Q. Tienes algún concejo que quisieras darle a quienes quieran contribuir a un proyecto de open source?
A. Mi recomendación es sencilla, hay que dedicarle tiempo e intentar entender como funcionan las cosas. Todas las personas que colaboran han dedicado muchísimo tiempo y nadie nace sabiendo. Por suerte ademas las personas que contribuyen a Rails son muy amistosas cosa que lamentablemente no pasa en todos los proyectos. Eso está muy bueno porque empezás a contribuir y hay mucha gente dispuesta a discutir contigo y a ayudarte.

De BugMash a Core Contributor: Entrevista a Santiago Pastorino

Five RailsBridge Workshops for November 2012!

by Mary F. Jenn

We’re kicking off November here in San Francisco with a workshop starting this evening, November 2 at Github, followed by an Intermediate Level workshop on November 16 and 17.

RailsBridge Boston is holding their second workshop in 3 months on November 9! It looks like this event is full, but look forward to more workshops in this vibrant and enthusiastic community. As always, if you’re in the Boston area and would like to volunteer or sponsor, your support is welcome. Congratulations Boston!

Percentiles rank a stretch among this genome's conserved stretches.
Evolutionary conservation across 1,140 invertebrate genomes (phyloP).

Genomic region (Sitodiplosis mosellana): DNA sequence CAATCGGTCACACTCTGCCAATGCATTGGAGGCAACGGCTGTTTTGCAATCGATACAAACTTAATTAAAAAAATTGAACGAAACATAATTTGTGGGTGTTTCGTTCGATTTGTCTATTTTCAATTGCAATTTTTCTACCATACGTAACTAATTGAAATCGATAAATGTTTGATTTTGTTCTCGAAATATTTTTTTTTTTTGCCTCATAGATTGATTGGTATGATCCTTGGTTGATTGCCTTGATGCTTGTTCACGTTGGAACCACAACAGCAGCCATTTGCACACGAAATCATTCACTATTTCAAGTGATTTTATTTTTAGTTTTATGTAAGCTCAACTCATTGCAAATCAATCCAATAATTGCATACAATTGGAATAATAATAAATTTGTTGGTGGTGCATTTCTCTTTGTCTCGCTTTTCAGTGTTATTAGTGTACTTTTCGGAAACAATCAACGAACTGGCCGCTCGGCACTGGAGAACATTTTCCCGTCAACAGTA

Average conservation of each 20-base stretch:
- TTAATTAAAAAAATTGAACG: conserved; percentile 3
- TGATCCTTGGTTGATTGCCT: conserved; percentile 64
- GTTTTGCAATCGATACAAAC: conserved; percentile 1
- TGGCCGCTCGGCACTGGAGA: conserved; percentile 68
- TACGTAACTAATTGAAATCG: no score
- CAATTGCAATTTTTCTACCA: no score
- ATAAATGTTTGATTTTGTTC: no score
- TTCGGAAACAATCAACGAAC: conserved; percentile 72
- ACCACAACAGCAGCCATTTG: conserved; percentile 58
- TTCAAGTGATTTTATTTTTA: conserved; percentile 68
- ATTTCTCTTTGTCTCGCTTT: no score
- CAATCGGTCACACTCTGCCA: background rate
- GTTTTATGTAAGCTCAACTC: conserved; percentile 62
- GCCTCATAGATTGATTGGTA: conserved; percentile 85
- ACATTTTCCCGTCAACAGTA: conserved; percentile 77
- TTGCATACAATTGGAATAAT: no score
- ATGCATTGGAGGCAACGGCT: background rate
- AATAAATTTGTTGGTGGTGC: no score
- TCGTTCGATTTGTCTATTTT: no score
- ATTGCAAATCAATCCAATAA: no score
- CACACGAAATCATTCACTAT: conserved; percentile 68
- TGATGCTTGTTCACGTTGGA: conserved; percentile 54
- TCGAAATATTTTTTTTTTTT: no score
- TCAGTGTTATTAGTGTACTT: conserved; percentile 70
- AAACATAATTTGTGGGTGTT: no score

The Denver/Boulder Rails community is holding their second workshop Since October! Go Denver! Register as an attendee or volunteer here!

Up in Canada, a fledgling RailsBridge community is launching their first workshop the weekend of November 30! If you’re interested in volunteering or attending, please sign up here. Go Victoria, BC!

Are you in Atlanta the weekend of November 16 & 17? Be sure to check out #BlackGirlsHack! They’re holding their first hackathon as a fundraiser for BlackGirlsCode that weekend and are seeking more signups! Sign up here>> ! Could you sponsor? Please support these groups that teach girls of all colors how to program!

For more event details, please check the calendar.

Five RailsBridge Workshops for November 2012!